Facebook reveals new geo tool to find your Nearby Friends

10 Nov 2015

Facebook has revealed a new tool that will allow users to see if their friends are nearby and want to hang out.

Out and about and you want to see who’s around? Well Facebook has just launched a new optional feature called Nearby Friends that helps you see on a map who’s nearby.

“If you turn on Nearby Friends, you’ll occasionally be notified when friends are nearby, so you can get in touch with them and meet up,” explained Andrea Vaccari, product manager with Facebook.

“For example, when you’re headed to the movies, Nearby Friends will let you know if friends are nearby so you can see the movie together or meet up afterward.”

While the feature may cause those who value their privacy to shudder or may seem like the ideal tool for stalkers, remember it is optional.

Users can choose who can see if you’re nearby, such as close friends or those on a specific friends list, and it can be turned on and off any time.

“Sharing your location with Nearby Friends goes two ways — you and your friends both have to turn on Nearby Friends and choose to share with each other to see when you’re nearby,” Vaccari said.

“Your friends will only be able to see that you’re nearby if you share this info with them and vice versa.”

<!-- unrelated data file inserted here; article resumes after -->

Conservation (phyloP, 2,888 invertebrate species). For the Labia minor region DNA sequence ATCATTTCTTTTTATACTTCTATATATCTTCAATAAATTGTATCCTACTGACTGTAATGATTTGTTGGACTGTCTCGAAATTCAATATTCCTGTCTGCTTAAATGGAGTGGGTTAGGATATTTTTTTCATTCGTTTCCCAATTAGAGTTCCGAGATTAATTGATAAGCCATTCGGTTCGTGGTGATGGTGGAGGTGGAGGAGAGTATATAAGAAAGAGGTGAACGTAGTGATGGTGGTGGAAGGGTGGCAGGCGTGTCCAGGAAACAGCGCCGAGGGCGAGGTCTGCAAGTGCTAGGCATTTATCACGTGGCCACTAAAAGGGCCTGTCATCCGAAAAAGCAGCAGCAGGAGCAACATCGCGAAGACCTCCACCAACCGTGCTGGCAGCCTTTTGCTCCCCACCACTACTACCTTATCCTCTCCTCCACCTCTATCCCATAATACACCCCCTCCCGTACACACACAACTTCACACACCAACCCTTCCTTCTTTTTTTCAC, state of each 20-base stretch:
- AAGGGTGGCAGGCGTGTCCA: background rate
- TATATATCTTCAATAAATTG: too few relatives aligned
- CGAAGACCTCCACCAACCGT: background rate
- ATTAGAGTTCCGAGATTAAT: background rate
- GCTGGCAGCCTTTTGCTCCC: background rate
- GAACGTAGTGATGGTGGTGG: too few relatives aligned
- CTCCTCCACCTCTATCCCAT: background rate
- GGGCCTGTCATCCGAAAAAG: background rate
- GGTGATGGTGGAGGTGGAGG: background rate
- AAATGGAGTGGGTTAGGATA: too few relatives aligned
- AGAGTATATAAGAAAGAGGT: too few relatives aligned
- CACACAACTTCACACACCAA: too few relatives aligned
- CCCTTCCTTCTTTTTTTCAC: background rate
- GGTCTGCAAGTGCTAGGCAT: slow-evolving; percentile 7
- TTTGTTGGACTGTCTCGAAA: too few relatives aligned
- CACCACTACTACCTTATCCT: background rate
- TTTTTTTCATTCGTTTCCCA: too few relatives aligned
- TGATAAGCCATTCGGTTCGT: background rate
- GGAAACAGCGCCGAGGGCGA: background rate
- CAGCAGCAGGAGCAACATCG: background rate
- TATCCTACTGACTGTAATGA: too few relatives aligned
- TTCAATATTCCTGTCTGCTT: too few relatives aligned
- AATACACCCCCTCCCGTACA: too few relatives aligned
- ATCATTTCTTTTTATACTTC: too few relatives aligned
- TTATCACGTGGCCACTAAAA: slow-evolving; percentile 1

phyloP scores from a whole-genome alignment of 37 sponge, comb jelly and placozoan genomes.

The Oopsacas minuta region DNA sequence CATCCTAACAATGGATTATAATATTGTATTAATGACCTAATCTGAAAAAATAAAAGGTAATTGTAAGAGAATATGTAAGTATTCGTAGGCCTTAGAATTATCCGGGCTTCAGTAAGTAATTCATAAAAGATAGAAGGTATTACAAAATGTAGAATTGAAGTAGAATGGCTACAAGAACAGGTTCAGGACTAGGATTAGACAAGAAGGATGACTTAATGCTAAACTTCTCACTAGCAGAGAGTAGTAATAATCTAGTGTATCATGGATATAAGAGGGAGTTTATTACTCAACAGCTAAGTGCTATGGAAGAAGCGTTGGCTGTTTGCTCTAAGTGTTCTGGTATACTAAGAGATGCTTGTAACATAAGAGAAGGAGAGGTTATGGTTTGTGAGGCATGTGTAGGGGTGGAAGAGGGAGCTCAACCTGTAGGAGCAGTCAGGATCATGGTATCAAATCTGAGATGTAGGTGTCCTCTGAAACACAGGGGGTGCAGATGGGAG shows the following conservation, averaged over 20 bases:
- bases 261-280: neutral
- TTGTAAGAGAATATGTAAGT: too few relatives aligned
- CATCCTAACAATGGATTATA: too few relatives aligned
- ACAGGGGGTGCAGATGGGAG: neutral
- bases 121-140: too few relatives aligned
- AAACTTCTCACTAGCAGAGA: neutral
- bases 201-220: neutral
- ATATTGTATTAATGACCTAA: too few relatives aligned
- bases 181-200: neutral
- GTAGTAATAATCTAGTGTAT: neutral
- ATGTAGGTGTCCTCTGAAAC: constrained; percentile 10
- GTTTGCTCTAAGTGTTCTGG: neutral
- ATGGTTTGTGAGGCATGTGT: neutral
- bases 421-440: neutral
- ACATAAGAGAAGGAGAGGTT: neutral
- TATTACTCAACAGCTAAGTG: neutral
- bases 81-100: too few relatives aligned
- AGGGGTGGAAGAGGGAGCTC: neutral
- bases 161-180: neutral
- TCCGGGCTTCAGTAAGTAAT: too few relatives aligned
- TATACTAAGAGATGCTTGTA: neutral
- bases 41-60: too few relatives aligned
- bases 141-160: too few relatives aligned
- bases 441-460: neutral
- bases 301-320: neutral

Users who turn on Nearby Friends can also choose to share a precise location with particular friends that stays live for a set period of time, such as an hour.

“The friend you choose will see exactly where you are on a map, which helps you find each other. Then you can meet up and spend time together,” Vaccari said.

The new feature will be rolling out to Facebook users on Android and iOS in the US first in the coming weeks.


No Belgian chocolate cookies for Facebook though

The timing of the launch coincides with a ruling in which a Belgian court has given Facebook 48 hours to stop tracking people online that do not have Facebook accounts or risk fines of up to $269,000 a day. It was alleged Facebook placed a cookie on users’ devices that follows them for up to two years and tells Facebook whenever they visit the social network.

The court order follows a case lodged by Belgian’s privacy regulator, the Belgian Privacy Commission, alleging Facebook indiscriminately tracks internet users when they visit pages on the site or click like or share even if they are not members.

Facebook said it would appeal the decision. It said the cookie it uses – the datr cookie – was safe and has been used for more than five years to keep Facebook’s 1.5bn user base secure.

The move follows a decision a month ago by the European Court that the EU-US Safe Harbour deal allowing firms to transfer European personal data to the US was invalid because it didn’t properly protect users’ data from being accessed by spy agencies.

John Kennedy is a journalist who served as editor of Silicon Republic for 17 years